A great page of history: here the Nuragic people extracted the essential component of bronze, which they melted down to shape statuettes, tools, jewellery and weapons. Funtana Raminosa, one of the richest copper deposits in Europe, is one of the eight areas that make up Sardinia’s geo-mineral park, listed among UNESCO’s Geoparks. It is an open-air and underground museum, which can be visited by booking, with working machinery that was state-of-the-art at the time and is still in excellent condition. The 'copper well' covers an area of about 150 square kilometres and is ten kilometres from Gadoni, a mountain village in the Barbagia di Belvì area, whose history, economy and identity it represents.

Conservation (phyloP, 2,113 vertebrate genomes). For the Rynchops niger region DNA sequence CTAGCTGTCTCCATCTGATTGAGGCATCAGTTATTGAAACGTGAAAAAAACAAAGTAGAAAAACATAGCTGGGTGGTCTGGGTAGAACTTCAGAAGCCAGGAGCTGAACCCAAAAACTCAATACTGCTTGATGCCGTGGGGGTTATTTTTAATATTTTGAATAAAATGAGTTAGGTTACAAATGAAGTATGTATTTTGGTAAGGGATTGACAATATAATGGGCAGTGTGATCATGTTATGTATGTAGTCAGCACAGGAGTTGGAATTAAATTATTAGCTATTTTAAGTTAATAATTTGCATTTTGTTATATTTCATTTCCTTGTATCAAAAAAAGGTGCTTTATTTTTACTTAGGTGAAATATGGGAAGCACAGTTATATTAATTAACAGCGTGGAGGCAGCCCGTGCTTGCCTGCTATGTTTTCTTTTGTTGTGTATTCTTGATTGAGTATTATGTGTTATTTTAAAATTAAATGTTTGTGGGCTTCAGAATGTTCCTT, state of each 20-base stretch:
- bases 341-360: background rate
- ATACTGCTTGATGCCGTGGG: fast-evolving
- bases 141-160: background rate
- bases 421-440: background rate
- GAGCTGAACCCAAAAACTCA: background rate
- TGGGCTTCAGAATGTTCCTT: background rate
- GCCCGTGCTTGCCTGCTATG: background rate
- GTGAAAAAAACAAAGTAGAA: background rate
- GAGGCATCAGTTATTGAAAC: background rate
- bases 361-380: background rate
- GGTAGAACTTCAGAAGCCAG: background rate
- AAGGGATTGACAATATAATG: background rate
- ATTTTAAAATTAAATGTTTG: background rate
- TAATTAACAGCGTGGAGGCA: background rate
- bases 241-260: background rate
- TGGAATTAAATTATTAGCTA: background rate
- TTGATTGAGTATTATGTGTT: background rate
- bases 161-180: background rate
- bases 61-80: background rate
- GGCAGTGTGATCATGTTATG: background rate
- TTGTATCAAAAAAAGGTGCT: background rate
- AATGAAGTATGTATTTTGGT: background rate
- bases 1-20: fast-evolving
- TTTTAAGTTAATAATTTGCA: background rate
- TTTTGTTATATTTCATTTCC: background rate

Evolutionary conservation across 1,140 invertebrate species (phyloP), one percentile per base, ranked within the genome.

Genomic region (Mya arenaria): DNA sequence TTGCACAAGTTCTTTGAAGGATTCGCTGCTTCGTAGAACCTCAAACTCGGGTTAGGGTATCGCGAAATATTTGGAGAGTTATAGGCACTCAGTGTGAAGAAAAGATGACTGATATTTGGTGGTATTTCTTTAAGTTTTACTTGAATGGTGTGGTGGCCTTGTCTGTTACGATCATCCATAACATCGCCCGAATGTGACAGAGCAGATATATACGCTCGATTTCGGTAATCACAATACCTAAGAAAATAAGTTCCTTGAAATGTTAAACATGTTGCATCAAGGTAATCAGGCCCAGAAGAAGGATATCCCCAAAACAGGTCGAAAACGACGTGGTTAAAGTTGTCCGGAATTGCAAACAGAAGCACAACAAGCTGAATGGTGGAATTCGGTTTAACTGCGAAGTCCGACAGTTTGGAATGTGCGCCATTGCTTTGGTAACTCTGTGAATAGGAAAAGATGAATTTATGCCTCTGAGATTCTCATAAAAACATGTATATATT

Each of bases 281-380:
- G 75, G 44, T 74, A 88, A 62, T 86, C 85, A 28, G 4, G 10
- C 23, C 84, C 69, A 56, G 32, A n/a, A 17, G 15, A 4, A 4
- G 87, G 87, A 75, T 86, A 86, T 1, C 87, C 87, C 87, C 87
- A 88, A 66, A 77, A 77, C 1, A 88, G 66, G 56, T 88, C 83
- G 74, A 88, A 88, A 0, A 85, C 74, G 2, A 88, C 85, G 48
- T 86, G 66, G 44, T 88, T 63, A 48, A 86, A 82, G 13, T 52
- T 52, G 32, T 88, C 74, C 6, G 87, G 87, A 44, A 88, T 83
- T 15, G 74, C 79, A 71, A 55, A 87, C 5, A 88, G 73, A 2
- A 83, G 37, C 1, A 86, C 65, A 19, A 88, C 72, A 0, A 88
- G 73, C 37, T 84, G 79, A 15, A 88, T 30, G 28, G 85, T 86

Since prehistoric times, it has been a key player in Mediterranean metallurgy, and after the Nuragics, the site was exploited by the Phoenicians and Carthaginians, then by the Romans: tools, an ingot and the remains of a miner dating from the Imperial age have been found. Two of the current 150 'tunnels', the Phoenician and Roman tunnels, date back to the ancient heritage.